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Selling a home with a Help to Buy Equity Loan

The Help to Buy equity loan has helped thousands of buyers to get onto the property ladder, but what happens when you want to sell your home? Who do you contact? What are the additional costs? And what else do you need to be aware of?

The Help to Buy equity loan can be a great help to buyers for whom homeownership seems an impossible ask. But while the scheme is well publicised not a lot is known about what happens when you come to sell your home. If you are thinking of applying for an equity loan and are wondering how this could affect you moving forward therefore, or are already part of the scheme and thinking of selling your property – read on.

The Help to Buy equity loan in brief

With Help to Buy, you can buy a new home on a new development worth up to £600,000 with assistance from the Homes and Communities Agency (HCA) in the form of an equity loan. The Agency will lend you up to 20% of the value of a property leaving you to find a minimum 5% deposit and secure a mortgage to cover the remaining 75%. In London the Agency will lend up to 40%. For more details of eligibility see our guide on Help to Buy equity loan

Do I have to pay back my Help to Buy equity loan before I sell?

The equity loan must be repaid after 25 years or at the same time as you sell your home.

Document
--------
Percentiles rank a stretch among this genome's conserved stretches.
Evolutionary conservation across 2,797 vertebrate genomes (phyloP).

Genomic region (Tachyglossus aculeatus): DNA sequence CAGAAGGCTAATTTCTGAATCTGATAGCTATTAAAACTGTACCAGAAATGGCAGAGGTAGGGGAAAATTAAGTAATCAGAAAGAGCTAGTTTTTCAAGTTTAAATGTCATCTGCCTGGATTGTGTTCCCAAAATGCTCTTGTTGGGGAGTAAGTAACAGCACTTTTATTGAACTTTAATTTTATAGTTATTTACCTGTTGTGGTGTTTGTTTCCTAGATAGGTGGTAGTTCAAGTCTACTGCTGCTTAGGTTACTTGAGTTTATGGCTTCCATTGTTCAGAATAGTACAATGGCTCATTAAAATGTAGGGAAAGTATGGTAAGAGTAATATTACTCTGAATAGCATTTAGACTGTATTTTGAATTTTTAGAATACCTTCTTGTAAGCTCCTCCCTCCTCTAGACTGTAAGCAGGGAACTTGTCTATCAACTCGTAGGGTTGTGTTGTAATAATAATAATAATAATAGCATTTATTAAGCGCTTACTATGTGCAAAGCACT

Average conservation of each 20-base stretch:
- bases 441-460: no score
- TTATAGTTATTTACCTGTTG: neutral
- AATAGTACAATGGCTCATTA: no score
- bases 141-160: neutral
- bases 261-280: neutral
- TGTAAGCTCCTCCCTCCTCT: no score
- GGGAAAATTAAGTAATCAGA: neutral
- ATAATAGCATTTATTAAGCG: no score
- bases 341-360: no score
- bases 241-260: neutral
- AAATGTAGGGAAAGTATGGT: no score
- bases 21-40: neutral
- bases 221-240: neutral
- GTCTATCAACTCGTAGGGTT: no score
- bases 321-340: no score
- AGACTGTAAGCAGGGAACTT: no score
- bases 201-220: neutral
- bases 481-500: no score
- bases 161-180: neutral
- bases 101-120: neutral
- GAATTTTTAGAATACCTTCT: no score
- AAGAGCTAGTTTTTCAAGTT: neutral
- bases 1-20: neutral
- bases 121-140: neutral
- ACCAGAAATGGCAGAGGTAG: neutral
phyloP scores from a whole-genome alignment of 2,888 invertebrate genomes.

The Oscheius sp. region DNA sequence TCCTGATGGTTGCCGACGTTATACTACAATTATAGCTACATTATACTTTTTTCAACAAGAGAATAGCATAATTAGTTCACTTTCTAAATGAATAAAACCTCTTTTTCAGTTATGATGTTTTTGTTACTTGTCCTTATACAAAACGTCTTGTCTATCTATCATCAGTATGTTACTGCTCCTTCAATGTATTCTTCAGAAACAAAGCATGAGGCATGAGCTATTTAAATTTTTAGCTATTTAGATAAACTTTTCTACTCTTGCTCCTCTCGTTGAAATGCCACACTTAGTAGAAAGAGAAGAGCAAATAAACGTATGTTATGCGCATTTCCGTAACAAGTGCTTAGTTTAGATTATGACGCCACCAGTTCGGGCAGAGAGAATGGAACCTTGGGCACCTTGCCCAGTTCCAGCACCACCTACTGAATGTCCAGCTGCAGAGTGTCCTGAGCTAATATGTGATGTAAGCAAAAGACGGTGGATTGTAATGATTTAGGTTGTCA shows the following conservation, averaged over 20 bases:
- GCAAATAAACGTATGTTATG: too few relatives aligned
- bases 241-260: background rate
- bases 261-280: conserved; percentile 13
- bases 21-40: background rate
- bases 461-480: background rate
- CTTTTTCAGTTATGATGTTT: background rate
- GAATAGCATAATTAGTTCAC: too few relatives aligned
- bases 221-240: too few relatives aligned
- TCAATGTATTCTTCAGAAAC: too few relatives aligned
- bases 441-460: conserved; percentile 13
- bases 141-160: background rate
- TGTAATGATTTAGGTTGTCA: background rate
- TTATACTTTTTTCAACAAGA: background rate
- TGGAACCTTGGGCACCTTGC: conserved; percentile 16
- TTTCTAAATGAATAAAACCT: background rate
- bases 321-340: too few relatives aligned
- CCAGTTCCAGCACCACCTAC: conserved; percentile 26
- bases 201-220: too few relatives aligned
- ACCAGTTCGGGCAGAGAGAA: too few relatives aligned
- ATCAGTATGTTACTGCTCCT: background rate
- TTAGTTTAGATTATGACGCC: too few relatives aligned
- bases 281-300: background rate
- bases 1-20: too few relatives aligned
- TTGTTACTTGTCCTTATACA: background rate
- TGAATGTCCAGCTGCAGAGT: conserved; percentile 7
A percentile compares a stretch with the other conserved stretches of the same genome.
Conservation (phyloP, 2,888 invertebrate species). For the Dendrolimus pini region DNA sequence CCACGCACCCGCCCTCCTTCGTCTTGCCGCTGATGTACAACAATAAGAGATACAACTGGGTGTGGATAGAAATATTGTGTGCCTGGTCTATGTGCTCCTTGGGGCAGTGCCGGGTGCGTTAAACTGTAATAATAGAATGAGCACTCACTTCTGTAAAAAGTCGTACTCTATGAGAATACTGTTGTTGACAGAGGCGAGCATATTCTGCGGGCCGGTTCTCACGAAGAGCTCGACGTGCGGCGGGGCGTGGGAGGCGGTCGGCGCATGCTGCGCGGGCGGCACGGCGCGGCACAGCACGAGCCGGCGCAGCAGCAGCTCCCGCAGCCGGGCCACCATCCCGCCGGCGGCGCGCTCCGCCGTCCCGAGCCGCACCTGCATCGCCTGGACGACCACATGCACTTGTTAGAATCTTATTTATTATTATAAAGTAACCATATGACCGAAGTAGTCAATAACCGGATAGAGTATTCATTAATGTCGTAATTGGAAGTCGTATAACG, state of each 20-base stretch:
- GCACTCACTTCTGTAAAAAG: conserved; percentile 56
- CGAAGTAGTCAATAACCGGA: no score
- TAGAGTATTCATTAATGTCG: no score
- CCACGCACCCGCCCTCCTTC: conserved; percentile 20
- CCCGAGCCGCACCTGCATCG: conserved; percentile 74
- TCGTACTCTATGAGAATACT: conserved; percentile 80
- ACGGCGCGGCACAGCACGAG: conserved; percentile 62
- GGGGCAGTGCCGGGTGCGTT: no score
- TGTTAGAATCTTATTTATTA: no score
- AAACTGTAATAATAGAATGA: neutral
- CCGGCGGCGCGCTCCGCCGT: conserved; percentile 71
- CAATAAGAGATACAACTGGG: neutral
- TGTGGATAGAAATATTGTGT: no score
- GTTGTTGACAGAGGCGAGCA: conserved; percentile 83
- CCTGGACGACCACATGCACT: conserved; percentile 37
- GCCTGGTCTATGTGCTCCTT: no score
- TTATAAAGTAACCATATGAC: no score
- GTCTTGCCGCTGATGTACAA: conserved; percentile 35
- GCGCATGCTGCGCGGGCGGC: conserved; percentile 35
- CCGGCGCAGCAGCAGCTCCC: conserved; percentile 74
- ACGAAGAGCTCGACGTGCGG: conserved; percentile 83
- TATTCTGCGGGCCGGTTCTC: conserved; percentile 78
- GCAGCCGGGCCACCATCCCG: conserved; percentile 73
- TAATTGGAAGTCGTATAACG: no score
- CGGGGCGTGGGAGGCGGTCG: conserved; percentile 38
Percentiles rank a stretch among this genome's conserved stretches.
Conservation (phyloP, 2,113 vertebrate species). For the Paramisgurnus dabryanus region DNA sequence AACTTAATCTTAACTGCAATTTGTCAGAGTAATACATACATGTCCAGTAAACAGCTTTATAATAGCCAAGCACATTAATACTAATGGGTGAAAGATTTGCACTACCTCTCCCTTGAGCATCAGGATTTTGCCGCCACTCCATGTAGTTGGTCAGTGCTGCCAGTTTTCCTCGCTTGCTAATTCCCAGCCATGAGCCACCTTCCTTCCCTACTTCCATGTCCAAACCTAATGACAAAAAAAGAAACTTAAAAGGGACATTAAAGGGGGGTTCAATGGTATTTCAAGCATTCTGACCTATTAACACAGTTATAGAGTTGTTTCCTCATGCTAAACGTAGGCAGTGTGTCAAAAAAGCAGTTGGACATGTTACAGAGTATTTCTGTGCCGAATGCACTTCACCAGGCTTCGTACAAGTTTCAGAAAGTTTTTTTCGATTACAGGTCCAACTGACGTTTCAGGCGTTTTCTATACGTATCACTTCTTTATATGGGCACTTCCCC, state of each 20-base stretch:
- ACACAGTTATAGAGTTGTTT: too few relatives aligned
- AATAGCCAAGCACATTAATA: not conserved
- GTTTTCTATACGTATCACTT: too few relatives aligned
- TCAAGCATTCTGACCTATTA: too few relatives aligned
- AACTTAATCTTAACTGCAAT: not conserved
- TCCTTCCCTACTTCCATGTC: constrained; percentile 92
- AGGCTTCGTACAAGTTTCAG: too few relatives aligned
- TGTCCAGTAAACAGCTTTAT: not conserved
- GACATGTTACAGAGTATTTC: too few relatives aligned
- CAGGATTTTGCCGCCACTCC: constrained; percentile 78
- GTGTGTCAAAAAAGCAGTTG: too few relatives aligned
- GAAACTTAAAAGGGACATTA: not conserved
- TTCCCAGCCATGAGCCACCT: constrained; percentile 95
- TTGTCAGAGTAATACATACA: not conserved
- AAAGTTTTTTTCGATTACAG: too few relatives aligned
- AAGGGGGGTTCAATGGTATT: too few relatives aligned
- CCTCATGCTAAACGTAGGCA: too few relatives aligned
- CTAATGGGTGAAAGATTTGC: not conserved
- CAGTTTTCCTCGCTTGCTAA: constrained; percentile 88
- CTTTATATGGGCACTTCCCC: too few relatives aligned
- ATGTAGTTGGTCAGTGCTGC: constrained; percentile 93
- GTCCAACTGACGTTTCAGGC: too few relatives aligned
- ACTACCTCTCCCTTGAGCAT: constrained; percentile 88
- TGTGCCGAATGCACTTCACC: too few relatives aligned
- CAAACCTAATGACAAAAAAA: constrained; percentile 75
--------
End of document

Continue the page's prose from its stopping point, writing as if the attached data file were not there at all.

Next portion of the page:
When you buy a home with Help to Buy a second charge is placed on your property title at the Land Registry. This means you can’t sell your home unless the HCA is repaid their loan percentage. Unless you have repaid your loan in full through staircasing (the process whereby homeowners repay a loan in part via multiple payments), you will repay the Agency’s equity loan simultaneously when you sell.

How much of my Help to Buy equity loan will I have to pay back?

If you initially purchased your home with a 75% mortgage and a 5% cash deposit and have made no other staircasing repayments, you will repay the HCA 20% of the value at the time you sell.

Who do I contact when I want to repay my Help to Buy equity loan?

For any decisions or rulings relating to the equity loan scheme, you will need to contact Target – the firm the HCA uses for all administrative duties regarding Help to Buy. You can do so by emailing Target.HCA@targetgroup.com or by calling 0345 848 0235.

What happens when I come to sell my home bought with a Help to Buy equity loan?

You can sell your home on the open market just as you would with a home not bought with a Help to Buy equity loan. Once you have received an offer you’ll need to have the property valued by a surveyor. You must then let Target know the amount of the offer you have received and that you have instructed a surveyor. Target will then contact you once it has received the valuation report to let you know what happens next.

Moving your mortgage